We live in a world that dances to a liquid soundtrack of alcohol, and it’s a beautiful if bitter sweet song ruined occasionally by a harshly discordant note that sounds a lot like someone falling head-first off a table, or projectile vomiting up the side of a completely defenceless building.
Alcohol has the power to make life memorable, which is not always a good thing, but explains why our celebrations are so steeped in it. There is, quite simply, nothing we wont celebrate with a drink. We toast life, we toast death, marriage and birth, farewells and returns. Just as when we suffer we drink to forget, when emotions run high in the other direction, we drink to remember and the same thing that will make you forget your own mother in large enough quantities is used to lubricate that joy. This lubricant will probably be champagne, the world drink of celebration and I guess by proxy what happiness tastes like. We’ve even made it a part of our very own coming of age; Voting, Consent, Driving and Drinking, the ages at which we can legally use the four most useful things in the world; wheels, political choice, a nice cold beer, and our own penis/vagina.
Some occasions are particularly soaked in alcohol and occasionally just as flammable. Prior to the wedding that we will undoubtedly celebrate with a drink, we embark on one of the most hedonistic nights of our lives where we ritually say goodbye to the us that was and welcome in the us that will be, all to the sound of snapping G strings, the smell of some kind of bronzing agent and the taste of alcohol; lots and lots of alcohol. At Christmas we put brandy in the butter and drink beverages that taste like the holidays themselves; be it nog, or mulled wine. Personally I’m amazed a drinks brand with a particularly duplicitous marketing department hasn’t come up with a tenuous link to Mothers day or Valentines in the way Baileys Irish Cream has wormed its way so successfully into Christmas. Perhaps in the future these other days will taste of Chartreuse or, god forbid, Sambuca, who knows.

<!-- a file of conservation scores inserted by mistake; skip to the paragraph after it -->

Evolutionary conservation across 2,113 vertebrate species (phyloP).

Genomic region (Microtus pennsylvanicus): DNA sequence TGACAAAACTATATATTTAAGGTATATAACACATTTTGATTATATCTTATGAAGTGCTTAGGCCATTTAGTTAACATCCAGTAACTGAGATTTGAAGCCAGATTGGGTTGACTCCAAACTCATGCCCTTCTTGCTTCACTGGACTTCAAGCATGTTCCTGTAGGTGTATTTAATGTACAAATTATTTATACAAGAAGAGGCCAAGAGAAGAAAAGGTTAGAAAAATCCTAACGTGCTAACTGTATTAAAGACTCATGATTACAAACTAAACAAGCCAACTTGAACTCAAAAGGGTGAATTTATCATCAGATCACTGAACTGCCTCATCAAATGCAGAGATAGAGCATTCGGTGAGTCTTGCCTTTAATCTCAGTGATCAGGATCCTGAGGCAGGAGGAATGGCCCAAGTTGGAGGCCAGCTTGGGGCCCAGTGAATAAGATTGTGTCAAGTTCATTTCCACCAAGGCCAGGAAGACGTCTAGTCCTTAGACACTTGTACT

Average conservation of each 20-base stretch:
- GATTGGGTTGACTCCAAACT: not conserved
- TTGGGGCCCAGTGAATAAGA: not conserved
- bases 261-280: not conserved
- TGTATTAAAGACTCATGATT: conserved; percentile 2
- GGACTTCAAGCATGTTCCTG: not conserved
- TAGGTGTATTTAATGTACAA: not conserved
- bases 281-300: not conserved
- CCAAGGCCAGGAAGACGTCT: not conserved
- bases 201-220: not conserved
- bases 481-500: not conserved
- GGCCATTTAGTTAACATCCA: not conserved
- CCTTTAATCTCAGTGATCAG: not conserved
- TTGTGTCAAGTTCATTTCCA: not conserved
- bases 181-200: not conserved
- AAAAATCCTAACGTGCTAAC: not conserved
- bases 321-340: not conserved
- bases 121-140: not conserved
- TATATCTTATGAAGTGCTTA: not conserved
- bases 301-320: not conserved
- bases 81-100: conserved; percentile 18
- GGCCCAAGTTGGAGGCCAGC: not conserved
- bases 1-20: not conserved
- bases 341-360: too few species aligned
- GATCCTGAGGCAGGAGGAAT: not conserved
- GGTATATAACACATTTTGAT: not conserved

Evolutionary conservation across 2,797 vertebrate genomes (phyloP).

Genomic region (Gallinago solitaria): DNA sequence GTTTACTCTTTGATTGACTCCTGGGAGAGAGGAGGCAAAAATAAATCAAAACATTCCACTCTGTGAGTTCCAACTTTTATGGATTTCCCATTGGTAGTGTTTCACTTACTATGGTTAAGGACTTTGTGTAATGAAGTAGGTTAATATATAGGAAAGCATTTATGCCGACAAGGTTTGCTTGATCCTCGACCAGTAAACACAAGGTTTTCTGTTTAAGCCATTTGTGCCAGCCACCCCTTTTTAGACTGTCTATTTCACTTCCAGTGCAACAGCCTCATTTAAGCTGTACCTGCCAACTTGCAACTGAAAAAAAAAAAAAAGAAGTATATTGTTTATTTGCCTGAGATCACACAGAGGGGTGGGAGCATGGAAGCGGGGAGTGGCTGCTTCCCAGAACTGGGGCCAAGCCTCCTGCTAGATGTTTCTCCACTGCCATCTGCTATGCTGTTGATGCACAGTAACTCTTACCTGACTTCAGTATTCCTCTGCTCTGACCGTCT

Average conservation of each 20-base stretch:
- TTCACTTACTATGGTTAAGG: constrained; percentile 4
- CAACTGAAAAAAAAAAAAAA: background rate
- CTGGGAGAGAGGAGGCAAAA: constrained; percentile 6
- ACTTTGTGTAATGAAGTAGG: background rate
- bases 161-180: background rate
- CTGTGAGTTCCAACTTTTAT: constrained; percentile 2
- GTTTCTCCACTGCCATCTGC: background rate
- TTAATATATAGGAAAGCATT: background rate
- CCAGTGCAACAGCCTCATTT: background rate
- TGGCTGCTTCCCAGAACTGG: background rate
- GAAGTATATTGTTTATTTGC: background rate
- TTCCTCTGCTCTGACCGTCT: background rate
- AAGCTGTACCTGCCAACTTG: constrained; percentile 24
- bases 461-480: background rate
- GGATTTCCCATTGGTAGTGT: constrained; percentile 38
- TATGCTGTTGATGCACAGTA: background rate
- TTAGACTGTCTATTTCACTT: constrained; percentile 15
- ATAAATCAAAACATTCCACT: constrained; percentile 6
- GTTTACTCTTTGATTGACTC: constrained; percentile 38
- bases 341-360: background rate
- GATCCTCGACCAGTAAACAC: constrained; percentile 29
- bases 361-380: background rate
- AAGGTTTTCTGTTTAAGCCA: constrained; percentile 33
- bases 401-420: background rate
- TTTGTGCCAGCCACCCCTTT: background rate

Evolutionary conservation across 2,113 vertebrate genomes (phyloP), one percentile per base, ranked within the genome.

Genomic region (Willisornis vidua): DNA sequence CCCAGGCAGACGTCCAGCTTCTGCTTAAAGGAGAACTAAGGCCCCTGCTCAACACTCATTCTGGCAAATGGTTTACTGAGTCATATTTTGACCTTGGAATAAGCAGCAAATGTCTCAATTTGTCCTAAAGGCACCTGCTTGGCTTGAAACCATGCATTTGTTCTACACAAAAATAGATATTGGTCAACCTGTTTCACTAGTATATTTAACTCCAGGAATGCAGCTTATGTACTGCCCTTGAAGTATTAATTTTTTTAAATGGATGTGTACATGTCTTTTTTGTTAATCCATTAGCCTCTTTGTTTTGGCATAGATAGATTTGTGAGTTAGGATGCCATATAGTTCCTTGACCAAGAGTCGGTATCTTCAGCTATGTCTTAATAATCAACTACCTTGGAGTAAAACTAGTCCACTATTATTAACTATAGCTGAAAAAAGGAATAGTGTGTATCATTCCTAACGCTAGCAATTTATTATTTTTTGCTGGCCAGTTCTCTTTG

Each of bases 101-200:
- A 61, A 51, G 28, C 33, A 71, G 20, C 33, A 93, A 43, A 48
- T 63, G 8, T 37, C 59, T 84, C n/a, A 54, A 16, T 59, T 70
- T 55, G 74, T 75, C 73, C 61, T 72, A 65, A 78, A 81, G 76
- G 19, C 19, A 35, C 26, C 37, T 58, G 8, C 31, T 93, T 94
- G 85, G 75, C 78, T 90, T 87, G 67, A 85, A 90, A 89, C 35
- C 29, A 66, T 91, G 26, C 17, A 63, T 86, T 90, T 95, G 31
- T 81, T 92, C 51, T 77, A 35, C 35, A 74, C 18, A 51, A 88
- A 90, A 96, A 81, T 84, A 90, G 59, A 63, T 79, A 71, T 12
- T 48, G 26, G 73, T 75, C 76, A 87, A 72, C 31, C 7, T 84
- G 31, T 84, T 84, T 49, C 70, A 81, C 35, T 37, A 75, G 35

Nothing however compares to New Year. New Years Eve has grown to become a booze fuelled celebration dedicated to memory; to remembering those past, lost or forgotten, to mark the the end of another year with hope for the next while we raise a cup of kindness to the lilting melody of Auld Lang Syne, probably singing the same verse over and over again because no one has taken the time to look up the second verse on Wikipedia or ironically have once again forgot it.
What it all comes down to is liquid punctuation. The drinking isn’t the occasion itself, just a handy excuse. It doesn’t form the backbone, but can cap it off beautifully like a drinkable full stop. It can add a moment of drama in the form of a raised glass, help us pause for a moment and take stock like a handy comma, pose a question or hashtag a shared memory communally forever.
Whatever, wherever or whoever we want to remember we can do it just as well if not better with a glass in hand and sometimes we owe it to them to do just that.
Which only leaves me to pour a glass myself and toast a happy Christmas and a magical New year to all of you, you’ve earned it I’m sure.
Here’s to you.
And surely you’ll buy your pint cup,
And surely I’ll buy mine
And we’ll take a cup of kindess yet, for auld lang syne
For auld lang syne, my dear. For auld lang syne
We’ll take a cup of kindness yet. For auld lang syne.